This poem is extra-special-fancy by Wordsworth's standards; we can imagine him sitting down, clearing his throat, cracking his knuckles, and thinking, "What would Milton like?" This is kind of like buckling down to write a fan letter to your favorite celebrity, dead or alive, in which you want to tell them just how totally amazing he/she is, and how much you really, REALLY love him/her.
We imagine Mr. Wordsworth crossing out line after line, trying to create a poem that could possibly express his overwhelming angst at the state of England, and also be worthy of addressing the absent-yet-looming figure of Milton, before settling upon this version of the poem, which is, we must admit, more than a little fawning. It's almost too adoring; we can practically picture Wordsworth swooning and sighing, "Oh Milton, is there anything you couldn't do?"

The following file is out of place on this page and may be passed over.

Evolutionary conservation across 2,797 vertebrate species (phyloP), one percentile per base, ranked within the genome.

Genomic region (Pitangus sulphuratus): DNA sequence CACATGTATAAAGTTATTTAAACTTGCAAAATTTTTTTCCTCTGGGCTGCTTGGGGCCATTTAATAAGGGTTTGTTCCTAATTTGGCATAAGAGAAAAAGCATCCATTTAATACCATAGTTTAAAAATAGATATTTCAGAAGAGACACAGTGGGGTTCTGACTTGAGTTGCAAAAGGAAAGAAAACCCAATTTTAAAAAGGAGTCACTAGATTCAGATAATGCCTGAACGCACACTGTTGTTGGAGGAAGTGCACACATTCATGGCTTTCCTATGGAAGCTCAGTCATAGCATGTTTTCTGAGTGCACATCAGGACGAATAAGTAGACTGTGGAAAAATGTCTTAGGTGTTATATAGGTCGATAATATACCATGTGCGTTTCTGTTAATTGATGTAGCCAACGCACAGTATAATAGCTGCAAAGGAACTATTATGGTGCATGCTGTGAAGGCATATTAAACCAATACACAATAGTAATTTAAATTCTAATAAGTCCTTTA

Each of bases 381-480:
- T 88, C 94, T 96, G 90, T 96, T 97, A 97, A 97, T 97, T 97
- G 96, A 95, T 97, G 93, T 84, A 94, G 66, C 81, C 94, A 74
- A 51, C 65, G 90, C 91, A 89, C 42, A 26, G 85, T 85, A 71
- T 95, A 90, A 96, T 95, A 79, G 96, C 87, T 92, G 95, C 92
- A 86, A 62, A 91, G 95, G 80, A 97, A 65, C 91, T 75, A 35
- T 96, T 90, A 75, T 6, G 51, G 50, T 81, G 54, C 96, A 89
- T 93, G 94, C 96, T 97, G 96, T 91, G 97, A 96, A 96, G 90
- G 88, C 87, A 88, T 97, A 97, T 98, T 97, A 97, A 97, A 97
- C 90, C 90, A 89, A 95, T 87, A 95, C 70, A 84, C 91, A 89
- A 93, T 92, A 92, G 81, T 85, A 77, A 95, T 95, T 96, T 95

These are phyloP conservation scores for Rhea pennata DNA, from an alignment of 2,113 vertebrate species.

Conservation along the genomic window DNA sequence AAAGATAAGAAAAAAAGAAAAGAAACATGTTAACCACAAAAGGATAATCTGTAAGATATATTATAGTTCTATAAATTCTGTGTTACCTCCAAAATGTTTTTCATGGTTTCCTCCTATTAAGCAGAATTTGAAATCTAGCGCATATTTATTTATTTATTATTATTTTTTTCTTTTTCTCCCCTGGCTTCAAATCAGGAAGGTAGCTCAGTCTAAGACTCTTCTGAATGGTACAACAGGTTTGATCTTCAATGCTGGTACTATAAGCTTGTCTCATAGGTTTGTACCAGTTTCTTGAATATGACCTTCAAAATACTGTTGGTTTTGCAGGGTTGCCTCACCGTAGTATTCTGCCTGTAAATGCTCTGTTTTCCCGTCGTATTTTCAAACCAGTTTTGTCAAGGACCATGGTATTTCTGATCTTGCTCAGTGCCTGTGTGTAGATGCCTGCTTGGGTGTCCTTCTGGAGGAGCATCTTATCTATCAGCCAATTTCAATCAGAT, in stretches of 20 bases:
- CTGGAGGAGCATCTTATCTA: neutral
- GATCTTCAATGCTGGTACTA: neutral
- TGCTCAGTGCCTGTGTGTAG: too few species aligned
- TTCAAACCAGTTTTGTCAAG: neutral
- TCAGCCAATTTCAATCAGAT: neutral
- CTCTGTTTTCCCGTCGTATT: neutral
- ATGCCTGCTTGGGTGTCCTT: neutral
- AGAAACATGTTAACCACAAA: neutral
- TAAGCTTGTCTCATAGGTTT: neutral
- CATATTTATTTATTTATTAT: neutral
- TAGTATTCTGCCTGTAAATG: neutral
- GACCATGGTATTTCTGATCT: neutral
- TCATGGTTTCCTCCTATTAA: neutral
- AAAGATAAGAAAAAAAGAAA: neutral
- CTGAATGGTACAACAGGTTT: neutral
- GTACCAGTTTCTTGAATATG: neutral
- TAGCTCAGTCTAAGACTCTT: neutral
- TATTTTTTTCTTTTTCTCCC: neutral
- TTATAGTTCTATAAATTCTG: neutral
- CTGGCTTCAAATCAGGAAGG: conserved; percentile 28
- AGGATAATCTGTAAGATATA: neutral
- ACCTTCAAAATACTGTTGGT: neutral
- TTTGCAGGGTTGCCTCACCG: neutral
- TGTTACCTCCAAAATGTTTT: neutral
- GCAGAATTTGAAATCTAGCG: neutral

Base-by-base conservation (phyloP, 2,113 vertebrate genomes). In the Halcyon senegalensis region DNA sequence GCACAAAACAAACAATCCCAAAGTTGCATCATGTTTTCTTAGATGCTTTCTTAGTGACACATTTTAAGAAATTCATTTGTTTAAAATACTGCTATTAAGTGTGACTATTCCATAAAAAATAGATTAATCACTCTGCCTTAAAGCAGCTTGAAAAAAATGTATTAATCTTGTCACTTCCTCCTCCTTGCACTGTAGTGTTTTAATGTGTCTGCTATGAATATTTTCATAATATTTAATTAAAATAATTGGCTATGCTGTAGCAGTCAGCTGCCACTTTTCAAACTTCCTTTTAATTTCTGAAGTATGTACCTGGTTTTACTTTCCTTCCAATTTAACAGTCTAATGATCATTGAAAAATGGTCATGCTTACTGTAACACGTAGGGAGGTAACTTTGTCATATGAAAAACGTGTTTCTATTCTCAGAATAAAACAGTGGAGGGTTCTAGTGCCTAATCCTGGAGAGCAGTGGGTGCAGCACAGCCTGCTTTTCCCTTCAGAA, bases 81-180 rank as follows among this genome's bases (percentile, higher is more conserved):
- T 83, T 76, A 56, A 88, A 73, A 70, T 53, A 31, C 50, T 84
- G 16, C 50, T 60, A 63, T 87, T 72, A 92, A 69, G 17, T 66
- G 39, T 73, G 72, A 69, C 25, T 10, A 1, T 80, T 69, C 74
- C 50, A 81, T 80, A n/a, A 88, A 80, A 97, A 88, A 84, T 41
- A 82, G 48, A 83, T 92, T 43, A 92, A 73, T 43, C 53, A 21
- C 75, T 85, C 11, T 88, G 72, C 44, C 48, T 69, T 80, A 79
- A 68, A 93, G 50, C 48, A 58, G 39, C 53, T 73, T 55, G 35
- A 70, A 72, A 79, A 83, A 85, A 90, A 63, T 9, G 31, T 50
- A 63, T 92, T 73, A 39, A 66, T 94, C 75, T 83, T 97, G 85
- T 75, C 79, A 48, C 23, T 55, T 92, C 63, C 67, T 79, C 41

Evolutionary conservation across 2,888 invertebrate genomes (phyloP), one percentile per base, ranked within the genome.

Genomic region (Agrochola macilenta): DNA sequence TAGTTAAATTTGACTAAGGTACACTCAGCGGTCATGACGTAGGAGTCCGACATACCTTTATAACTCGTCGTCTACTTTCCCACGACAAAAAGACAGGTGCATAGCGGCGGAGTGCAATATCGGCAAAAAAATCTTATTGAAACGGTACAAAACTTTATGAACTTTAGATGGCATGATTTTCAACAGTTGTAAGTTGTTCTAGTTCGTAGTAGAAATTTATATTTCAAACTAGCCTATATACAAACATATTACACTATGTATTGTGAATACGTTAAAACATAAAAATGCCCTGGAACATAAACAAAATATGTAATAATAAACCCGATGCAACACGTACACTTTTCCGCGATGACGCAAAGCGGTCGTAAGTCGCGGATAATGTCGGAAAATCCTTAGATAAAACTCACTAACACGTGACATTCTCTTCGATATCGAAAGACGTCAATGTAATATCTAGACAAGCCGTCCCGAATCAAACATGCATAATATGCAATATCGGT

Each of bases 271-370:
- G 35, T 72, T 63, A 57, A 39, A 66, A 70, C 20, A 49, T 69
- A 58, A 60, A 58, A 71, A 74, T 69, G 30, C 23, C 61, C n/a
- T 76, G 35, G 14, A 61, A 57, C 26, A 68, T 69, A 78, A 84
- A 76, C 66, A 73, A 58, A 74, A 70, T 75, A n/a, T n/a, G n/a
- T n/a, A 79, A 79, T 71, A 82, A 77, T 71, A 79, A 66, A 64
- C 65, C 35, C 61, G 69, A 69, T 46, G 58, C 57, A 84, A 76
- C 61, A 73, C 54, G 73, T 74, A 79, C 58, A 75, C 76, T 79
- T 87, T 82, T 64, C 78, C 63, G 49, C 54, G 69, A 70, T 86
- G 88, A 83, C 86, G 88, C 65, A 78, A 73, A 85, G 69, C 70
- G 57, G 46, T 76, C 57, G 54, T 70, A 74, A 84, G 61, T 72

Wordsworth poses the problem of England's personality crisis, and makes Milton out to be the solution; the implication is that, if all of his compatriots could just be like the divine Mr. Milton, everything would be peachy keen. Wordsworth's immense respect for Milton, as both a poet and a highly moral human being, are communicated through the language of the poem, which ends up reading like an elegant and plaintive love letter from one straight male poet to another.